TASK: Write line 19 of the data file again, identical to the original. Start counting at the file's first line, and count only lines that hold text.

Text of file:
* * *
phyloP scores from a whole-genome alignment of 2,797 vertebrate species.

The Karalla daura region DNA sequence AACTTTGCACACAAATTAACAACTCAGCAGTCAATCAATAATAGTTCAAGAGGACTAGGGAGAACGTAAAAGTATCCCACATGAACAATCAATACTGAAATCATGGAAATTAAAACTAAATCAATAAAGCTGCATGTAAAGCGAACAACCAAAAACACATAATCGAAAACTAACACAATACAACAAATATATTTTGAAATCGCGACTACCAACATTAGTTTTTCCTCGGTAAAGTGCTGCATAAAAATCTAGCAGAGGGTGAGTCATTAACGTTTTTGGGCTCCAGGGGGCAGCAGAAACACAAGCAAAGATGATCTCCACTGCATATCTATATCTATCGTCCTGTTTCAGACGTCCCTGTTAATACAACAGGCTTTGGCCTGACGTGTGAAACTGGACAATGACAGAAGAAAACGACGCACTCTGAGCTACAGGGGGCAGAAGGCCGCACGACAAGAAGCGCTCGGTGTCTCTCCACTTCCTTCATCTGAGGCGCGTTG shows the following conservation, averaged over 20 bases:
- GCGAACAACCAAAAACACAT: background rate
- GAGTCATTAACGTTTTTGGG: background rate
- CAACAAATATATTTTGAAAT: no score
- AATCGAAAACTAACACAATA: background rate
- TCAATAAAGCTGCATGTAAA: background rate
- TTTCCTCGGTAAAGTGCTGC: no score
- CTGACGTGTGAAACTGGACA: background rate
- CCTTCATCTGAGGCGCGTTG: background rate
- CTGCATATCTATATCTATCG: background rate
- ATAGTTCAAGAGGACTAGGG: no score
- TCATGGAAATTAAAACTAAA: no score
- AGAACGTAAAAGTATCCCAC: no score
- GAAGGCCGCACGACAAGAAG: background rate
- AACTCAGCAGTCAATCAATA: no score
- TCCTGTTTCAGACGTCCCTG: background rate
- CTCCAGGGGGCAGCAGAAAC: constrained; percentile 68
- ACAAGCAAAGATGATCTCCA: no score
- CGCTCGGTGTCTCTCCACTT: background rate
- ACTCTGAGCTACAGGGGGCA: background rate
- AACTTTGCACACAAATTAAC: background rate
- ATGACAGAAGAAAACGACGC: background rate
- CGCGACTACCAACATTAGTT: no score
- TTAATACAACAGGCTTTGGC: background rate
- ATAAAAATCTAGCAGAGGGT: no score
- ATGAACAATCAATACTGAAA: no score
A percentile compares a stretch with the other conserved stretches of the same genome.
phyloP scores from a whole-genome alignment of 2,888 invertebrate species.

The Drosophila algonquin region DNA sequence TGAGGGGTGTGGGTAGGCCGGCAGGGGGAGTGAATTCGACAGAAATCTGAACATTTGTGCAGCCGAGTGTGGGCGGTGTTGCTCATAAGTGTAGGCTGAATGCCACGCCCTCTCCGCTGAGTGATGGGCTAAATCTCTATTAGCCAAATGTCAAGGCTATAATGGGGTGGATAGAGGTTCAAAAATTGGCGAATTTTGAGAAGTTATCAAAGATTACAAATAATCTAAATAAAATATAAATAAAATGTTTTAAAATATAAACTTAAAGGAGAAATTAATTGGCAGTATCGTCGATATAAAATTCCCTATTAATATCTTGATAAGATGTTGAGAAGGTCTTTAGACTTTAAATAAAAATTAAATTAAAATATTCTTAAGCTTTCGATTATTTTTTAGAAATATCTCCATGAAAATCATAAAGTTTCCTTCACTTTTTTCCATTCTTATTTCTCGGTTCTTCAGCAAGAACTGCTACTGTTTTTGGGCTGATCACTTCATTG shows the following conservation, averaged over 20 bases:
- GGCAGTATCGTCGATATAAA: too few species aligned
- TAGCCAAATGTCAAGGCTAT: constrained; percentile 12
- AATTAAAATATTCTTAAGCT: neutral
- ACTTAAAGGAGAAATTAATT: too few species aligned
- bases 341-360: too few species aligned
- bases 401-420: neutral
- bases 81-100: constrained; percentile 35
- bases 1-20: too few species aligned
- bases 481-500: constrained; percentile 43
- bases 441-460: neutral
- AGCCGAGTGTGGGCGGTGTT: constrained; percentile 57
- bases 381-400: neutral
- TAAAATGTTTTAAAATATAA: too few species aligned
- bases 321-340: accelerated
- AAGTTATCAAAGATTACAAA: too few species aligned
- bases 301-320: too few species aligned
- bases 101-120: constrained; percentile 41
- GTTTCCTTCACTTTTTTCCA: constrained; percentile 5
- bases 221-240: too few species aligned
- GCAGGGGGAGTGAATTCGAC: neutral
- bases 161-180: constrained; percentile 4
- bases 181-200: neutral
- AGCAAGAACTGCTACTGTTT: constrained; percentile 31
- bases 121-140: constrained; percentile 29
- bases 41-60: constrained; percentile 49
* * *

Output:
- ACAAGCAAAGATGATCTCCA: no score